Senator North by Gertrude Franklin Horn Atherton
She sent a note over to Senator North that evening, explaining why she could not meet him in the morning; but as she rowed Harriet up the lake, she saw him standing on the accustomed spot. He beckoned peremptorily, and she pulled over to the shore, wondering if he had not received her note.
"Will you take me with you?" he asked. "I cannot get a boat, and I should like to row for you, if you will let me."
He boarded the boat, and Betty meekly surrendered the oars. She sat opposite him, Harriet in the bow, and he smiled into her puzzled and disapproving eyes. But he talked of impersonal matters until they had entered the upper lake, and explained to Harriet the whereabouts of the farmhouse whence she might be directed to the camp. Harriet had not parted her lips since she left home. She sprang on shore the moment Senator North beached the boat, and almost ran up the path.
"Well!" he exclaimed. "Did you suppose that I should allow you to row through that lane alone? There is no lonelier spot in America; and with the forest full of negroes--were you mad to think of such a thing?"
"I never thought about it," said Betty, humbly. "I am not very timid."
"I never doubted that you would be heroic in any conditions, but that is not the question. You must not take such risks. I shall return with you tonight--"
"And Harriet!" exclaimed Betty, in sudden alarm. "Perhaps we should not leave her."
"She will be with the crowd. Besides, it is her husband's place to look after her. I am concerned about you only. And I certainly shall not permit you to go to a camp-meeting, nor shall I leave you to take care of her. So put her out of your mind for the present."
And Betty Madison, who had been pleased to regard the world as her football, surrendered herself to the new delight of the heavy hand. He re-entered the long water lane in the cleft of the mountain, and she did not speak for some moments, but his eyes held hers and he knew of what she was thinking.
"I wonder if you always will do what I tell you," he said at length. She recovered herself as soon as he spoke.
"Too much power is not good for any man! Nothing would induce me to assure you that you held my destiny in your hands, even did you!"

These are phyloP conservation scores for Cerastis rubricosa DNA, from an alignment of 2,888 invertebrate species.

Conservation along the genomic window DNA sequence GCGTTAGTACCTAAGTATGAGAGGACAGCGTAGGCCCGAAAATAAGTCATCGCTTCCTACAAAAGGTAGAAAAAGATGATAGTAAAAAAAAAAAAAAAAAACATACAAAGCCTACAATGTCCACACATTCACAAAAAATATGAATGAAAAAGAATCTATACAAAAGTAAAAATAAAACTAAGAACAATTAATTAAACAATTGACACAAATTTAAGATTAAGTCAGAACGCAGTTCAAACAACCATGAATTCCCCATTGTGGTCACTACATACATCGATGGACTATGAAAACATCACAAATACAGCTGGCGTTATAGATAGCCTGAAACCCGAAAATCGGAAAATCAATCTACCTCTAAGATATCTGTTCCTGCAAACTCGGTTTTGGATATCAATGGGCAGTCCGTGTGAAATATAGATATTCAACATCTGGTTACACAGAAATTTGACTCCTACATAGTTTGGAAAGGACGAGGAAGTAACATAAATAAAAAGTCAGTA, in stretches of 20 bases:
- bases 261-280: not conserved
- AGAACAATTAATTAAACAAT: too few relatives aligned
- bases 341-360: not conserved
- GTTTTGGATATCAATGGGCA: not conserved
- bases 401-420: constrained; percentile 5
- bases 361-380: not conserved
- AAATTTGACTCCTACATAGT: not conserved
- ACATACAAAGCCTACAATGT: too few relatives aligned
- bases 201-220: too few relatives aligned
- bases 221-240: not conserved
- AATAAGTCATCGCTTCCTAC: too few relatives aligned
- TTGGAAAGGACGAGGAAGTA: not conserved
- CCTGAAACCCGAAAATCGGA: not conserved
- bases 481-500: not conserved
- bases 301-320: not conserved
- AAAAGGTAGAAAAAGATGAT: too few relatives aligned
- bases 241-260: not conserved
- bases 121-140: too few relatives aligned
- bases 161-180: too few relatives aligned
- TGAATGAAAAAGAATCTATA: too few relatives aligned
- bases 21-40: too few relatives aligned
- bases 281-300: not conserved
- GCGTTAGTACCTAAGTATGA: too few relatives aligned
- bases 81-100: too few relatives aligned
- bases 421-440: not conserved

His face did not fall. "You are the most spirited woman in America, and nothing becomes you so much as obedience."
"Nevertheless, you always will do exactly what I tell you."
"Even if you told me to marry another man?"
"Ah! I never shall tell you to do that. On your head be that responsibility." He did not attempt to speak lightly. His face hardened, and his eyes, which could change in spite of their impenetrable quality, let go their fires for a moment.
"Of course, if you wanted to go, I should make no protest. But so long as you love me I shall hold you--should, if we ceased to meet. And whatever you do, don't marry some man suddenly in self-defence. No man ever loved a woman more than I love you, but you can trust me."
"Ah!" she said with her first moment of bitterness, "you are strong. And you believe that if you held out your arms to me now, in the depths of this forest, I would spring to them. I might not stay. I believe, I hope I never should see you alone again; but-"
"You are deliberately missing the point," he said gravely. "I am not willing to pay the price of a moment's incomplete happiness. I have lived too long for that. And I should not have ventured even so far on dangerous ground," he added more lightly, "if it were not quite probable that five hundred people are ranging the forest this minute. We are later than we were yesterday, and they are not at their hymns. This evening when we return I shall discuss with you the possible age of the Adirondacks, or tell you one of Cooper's yarns." She leaned toward him, her breath coming so short for a moment that she could not speak. Finally, with what voice she could command she said,--
"Then, as we are safe here and you have broken down the reserve for a moment, let me ask you this: Do you know how much I love you? Do you guess? Or do you think it merely a girl's romantic fancy--"
"No!" he exclaimed. "No! No!" This time she did not cower before the passion in his face. She looked at him steadily, although her eyes were heavy. "Ah!" she said at last. "I am glad you know. It seemed to me a wicked waste of myself that you should not. And if you do--the rest does not matter so much. For the matter of that, life is always making sport of its ultimates. The most perfect dream is the dream that never comes true."
He did not answer for a moment, but when he did he had recovered himself completely.
"That is true enough," he said. "We who have lived and thought know that. But there never was a man so strong as to choose the dream when Reality cast off her shackles and beckoned. Imagination we regard as a compensation, not as the supreme gift. The wise never hate it, however, as the failures so often do. For what it gives let us be as thankful as the poet in his garret. If we awake in the morning to find rain when we vividly had anticipated sunshine, it is only the common mind who would regret the compensation of the dream."